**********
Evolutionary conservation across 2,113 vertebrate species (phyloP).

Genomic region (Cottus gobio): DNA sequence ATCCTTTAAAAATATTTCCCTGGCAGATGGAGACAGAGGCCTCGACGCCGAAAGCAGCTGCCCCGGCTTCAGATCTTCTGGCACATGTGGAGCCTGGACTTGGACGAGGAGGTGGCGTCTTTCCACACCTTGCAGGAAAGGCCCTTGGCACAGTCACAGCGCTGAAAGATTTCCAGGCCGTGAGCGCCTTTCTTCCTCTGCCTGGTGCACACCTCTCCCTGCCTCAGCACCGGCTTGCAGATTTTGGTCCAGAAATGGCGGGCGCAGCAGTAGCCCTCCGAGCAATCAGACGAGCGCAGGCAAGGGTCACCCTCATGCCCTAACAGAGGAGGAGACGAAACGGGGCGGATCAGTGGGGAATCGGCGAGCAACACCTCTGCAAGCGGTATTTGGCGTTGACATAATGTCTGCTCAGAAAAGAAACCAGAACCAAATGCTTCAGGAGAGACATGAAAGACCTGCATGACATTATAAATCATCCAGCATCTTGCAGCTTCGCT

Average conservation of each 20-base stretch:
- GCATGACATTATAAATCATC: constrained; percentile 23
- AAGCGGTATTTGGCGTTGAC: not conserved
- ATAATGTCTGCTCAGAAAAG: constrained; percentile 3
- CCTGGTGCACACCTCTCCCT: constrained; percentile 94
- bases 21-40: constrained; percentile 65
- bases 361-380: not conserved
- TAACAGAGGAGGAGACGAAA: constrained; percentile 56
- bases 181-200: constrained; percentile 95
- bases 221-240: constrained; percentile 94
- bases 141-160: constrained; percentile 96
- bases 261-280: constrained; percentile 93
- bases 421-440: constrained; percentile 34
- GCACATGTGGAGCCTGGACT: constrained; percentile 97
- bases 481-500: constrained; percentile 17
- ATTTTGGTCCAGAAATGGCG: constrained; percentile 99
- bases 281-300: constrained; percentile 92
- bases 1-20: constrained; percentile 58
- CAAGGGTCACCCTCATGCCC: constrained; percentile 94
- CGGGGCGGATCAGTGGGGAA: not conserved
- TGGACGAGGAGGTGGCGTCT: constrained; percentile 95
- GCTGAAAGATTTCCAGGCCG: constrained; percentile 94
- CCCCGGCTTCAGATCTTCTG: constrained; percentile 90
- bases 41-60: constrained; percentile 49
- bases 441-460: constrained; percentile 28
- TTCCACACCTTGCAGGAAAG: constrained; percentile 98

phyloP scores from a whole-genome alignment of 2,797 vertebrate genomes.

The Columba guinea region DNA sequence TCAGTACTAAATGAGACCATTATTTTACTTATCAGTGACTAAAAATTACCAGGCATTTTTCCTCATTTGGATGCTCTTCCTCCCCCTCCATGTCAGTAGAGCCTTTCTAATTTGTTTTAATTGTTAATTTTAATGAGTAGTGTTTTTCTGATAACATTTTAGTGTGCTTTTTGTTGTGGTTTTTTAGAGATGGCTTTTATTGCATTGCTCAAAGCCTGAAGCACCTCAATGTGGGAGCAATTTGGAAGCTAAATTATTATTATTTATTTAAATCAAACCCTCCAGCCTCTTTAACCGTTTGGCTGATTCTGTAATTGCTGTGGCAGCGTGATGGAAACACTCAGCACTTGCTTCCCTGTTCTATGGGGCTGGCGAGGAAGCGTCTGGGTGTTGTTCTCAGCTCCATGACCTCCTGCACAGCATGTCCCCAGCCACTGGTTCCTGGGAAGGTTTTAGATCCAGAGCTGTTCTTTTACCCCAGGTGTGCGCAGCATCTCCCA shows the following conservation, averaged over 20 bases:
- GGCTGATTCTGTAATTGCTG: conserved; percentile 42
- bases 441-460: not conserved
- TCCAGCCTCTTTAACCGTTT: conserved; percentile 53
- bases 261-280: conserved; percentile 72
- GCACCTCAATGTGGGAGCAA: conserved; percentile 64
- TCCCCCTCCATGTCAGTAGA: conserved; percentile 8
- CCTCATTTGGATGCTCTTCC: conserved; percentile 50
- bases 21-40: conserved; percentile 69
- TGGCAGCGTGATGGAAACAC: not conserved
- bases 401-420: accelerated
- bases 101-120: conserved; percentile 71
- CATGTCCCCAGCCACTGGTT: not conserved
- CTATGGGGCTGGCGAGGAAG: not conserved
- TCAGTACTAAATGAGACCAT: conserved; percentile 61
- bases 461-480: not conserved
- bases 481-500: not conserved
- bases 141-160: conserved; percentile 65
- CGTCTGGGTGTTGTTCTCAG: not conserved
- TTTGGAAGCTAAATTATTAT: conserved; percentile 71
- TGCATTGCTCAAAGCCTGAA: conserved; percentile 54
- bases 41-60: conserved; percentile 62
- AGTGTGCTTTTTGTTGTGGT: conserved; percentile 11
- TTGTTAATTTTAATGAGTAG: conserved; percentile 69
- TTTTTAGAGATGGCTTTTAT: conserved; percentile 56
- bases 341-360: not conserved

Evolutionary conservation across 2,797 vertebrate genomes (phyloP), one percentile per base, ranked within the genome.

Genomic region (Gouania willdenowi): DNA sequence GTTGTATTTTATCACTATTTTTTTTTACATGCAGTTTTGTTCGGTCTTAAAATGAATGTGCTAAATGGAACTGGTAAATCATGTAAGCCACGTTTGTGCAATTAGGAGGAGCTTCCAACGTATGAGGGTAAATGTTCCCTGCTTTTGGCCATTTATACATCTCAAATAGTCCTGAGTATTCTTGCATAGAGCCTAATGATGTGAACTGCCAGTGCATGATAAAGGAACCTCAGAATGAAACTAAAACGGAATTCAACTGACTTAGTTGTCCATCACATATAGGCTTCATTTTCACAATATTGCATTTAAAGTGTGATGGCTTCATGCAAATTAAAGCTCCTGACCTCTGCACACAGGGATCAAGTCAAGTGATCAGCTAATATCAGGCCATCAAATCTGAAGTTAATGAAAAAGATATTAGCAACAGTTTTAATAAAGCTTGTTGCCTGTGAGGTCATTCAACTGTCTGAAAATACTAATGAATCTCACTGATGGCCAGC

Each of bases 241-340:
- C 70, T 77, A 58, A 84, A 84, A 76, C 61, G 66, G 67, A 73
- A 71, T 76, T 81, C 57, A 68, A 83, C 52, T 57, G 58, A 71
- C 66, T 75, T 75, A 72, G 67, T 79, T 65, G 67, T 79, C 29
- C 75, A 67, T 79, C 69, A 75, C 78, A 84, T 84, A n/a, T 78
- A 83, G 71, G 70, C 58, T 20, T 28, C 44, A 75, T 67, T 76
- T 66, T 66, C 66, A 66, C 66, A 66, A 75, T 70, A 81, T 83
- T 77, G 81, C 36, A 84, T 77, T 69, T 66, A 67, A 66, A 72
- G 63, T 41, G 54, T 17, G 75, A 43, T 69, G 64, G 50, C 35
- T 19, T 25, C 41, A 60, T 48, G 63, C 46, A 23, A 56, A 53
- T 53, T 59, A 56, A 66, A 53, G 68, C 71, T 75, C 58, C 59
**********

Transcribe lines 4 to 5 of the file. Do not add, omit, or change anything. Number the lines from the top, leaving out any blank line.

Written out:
- GCATGACATTATAAATCATC: constrained; percentile 23
- AAGCGGTATTTGGCGTTGAC: not conserved